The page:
Weekend Update 04.24.10–The Maltese Falcon Edition

The major story that unfolded in Silicon Valley this third week in April was fit for the silver screen. The divine screenwriter collected a cast featuring Baron VonJobs, Denton and his Gizmodo goons, and one well meaning–if tragically unlucky–software developer. Laws may have been violated, bribes were paid, and all over the seemingly golden prize that, let’s face it, we all would have seen in eight weeks anyway. There was passion, intrigue, corruption, and now, even the local detective is snooping around. The story was fit for Bogey and Bacall, and it doesn’t seem to want to end. Weekend Update hopes, for the sake of our unlucky software developer, that it does end soon. Not much chance of that though.

Kara stayed above the fray this week by opening up with a signature exclusive. She lunched with Ben Horowitz and got his take on why Andreessen dropped out of the race to fund Foursquare. Kara then got to look forward to some Bartz-baiting, as she prepared for Yahoo’s (YHOO) earnings call. It should be noted that Bartz-baiting is the official past time of residents of BoomTown. It turns out that Yahoo! did well this past quarter, even if revenues were still a little soft. Kara rounded out a solid week of reporting with a second exclusive that made use if her stealth-mode penetrating radar (we hear she had it installed back during the Reagan administration). She peeked under the blanket of Kakai, one of the Valley’s stealthiest startups and saw a Kindle for students. She couldn’t get much more, but we know that the company has a red phone to Chegg, the online textbook rental service, so the pieces are coming together.

John made it back from Europe this week, and now that the Volcano has settled down, it was time for Digital Daily to be truly daily again. Early in the week, John reported on the loss of some very important intellectual property by a tech giant. No, German beer was not involved. It turns out that the sensitive stuff hackers got a hold of during a recent attack on Google (GOOG) was the source code to their single sign-on system that interacts with all the Google-y services that seem to make the world go ’round. Tuesday, he reported the action as Apple (AAPL) trotted out its new, lengthier bank rolls on its earnings call. It was a good last quarter for Apple. Hopefully the unfortunate start to this one doesn’t get them down. John finished up the roller coaster week with a post about how it’s not just girls dressed up in animal ears that are huge in Japan. Apparently, so is the iPhone, which has now dominated near 75 percent of the Japanese smartphone market. Weekend Update expects it to continue to loom over Tokyo, at least until Mothra shows up.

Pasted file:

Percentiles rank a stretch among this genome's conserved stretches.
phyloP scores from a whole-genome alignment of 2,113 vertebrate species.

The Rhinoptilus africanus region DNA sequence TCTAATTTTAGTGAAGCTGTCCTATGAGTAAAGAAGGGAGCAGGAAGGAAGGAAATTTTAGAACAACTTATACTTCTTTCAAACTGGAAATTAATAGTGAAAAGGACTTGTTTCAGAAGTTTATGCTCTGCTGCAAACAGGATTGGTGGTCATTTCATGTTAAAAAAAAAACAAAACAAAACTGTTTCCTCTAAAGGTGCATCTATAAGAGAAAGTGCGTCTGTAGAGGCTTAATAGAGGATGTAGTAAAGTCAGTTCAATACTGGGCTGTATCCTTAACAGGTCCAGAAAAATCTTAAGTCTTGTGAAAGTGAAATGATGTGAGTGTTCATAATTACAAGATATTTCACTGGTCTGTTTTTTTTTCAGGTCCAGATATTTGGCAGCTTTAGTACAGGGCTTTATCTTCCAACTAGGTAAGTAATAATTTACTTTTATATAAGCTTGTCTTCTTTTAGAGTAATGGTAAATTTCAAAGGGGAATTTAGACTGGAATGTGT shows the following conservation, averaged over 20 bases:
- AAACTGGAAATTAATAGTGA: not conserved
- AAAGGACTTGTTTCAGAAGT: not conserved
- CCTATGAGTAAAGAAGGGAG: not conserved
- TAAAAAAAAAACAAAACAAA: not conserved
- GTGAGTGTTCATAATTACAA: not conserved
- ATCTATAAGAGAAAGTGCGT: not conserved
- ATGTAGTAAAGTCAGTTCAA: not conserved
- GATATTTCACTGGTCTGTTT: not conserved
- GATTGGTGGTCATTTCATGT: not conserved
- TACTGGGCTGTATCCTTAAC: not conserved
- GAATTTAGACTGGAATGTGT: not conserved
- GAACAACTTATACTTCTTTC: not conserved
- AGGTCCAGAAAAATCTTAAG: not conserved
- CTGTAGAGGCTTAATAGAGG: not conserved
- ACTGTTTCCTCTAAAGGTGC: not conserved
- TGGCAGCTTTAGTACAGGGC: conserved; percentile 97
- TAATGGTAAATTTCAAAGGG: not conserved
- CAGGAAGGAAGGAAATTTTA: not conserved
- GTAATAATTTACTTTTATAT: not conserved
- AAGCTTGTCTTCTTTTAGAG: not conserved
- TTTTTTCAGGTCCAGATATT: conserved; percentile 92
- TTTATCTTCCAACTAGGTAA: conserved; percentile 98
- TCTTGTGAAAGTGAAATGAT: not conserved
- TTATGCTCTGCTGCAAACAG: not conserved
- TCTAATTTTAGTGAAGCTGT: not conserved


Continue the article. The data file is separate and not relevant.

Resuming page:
Peter was still on baby hiatus this week, so Media Memo was a little sparse, but he managed to post a couple stories to tide us over until he returns in earnest. It turns out that Rolling Stone may be waking from its Rip Van Winkle-esque sleep and entering the digital age. And get this, they are going to charge for content. Tuesday brought news that blog platform Tumblr raised another $5 million from VCs. It seems that they aren’t done yet either. Tumblr will also be coming for the money of its users, with a monetization strategy that includes some of the usual suspects; pay premium service, virtual goods and the like. Peter finished the week with a point to ponder about the upcoming pay plans from Hulu. $10 a month seems to be the number filtering out of the reporter pool, but Peter wonders if $120 per year will be a little steep for consumers and a still not quite enough to pay for Hulu’s own bills. At least Tumblr can find comfort in knowing that even big businesses have trouble making money on the Web.

Walt reviewed the HTC HD2 this week in an attempt to answer the age old question, “How big is too big?” The device, currently on sale from T-Mobile, boasts a giant 4.3 inch (diagonal) screen. Walt didn’t think size was an issue, as the screen was nice and still portable. The issue came in the software and ease of use. It didn’t measure up to the big players in the market, and in the end, it doesn’t matter how big the screen is if you can’t use it for much. Mossberg’s Mailbox was headlined by a question about social games on the iPad, and Walt relayed the sad news that there would be no Mafia Wars on the iPad, at least not yet. He also demystified Apple TV, which even confuses Weekend Update from time to time. Katie finished up the week with a review of a new sort of service in the cloud. ICyte saves Web pages for later reading, even if the site changes or goes offline. It allows users to share these snapshots of sites, as well as spreading them around the social Web. Katie used the free version of the service, which is ad supported, and had good things to say overall, and thought it might be especially useful for people who do a lot of research online.

It’s been a long, stressful week for all of us here in the tech media space, and Weekend Update is going to sign off now and head over to our local watering hole for beer and some downtime with friends. As an added precaution, we’ve duct taped our iPads to our arms. Wouldn’t want to leave them by accident.


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When AllThingsD began, we told readers we were aiming to present a fusion of new-media timeliness and energy with old-media standards for quality and ethics. And we hope you agree that we’ve done that.

— Kara Swisher and Walt Mossberg, in their farewell D post